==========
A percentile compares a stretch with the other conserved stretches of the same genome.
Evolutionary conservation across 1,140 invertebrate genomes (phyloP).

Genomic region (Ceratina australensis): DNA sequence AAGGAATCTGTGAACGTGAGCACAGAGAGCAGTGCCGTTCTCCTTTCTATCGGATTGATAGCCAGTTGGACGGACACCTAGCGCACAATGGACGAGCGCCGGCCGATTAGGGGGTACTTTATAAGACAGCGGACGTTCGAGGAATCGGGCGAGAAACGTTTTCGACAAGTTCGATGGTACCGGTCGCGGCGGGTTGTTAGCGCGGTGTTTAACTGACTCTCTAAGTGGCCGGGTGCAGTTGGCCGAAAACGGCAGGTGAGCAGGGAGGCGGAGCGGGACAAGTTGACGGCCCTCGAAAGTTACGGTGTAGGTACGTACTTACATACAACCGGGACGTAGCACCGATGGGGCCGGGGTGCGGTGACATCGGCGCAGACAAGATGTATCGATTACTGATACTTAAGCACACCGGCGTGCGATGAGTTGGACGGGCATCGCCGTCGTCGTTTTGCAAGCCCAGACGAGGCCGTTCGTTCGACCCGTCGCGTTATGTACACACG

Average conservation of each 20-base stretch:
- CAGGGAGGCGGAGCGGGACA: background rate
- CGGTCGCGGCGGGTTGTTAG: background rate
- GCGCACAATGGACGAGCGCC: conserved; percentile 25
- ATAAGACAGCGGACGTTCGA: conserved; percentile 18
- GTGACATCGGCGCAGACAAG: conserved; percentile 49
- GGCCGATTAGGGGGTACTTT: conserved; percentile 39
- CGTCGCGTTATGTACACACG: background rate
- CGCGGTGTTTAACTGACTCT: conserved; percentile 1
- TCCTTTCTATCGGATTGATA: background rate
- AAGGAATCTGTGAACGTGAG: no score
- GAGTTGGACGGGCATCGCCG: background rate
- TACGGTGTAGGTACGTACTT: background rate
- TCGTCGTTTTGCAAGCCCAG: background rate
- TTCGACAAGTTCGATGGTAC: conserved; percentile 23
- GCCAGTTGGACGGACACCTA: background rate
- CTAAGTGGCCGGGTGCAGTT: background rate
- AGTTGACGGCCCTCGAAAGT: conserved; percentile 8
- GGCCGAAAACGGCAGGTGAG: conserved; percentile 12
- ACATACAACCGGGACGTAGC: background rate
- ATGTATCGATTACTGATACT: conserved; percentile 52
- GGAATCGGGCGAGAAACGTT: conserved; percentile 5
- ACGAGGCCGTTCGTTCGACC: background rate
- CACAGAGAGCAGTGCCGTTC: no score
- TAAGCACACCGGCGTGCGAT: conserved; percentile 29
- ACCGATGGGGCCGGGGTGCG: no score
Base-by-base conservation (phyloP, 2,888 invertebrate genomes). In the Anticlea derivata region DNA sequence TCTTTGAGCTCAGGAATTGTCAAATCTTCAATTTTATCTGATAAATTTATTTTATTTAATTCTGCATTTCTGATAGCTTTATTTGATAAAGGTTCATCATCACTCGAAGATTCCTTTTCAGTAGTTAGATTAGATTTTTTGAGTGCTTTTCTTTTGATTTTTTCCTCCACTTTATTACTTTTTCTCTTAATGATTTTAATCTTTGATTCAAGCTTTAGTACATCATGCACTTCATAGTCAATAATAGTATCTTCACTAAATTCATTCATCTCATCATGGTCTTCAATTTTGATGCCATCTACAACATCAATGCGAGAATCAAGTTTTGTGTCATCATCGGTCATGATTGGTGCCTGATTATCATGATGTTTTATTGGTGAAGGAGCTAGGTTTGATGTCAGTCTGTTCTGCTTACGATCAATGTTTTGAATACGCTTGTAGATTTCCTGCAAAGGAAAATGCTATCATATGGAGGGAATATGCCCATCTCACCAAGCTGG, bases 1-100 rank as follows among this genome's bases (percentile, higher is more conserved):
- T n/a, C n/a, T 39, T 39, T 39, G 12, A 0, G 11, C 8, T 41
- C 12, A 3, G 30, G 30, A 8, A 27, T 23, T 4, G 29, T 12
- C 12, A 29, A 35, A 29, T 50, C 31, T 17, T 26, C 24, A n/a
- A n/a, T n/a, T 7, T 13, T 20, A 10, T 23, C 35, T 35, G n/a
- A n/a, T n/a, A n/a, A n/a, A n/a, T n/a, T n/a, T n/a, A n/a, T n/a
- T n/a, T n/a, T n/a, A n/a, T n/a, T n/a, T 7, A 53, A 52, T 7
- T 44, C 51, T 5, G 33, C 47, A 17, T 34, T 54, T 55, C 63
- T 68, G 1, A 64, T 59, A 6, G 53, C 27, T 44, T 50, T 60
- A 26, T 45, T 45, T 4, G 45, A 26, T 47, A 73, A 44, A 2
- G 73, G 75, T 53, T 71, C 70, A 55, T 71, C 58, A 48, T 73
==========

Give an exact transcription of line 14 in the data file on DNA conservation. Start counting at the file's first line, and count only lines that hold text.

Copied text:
- AAGGAATCTGTGAACGTGAG: no score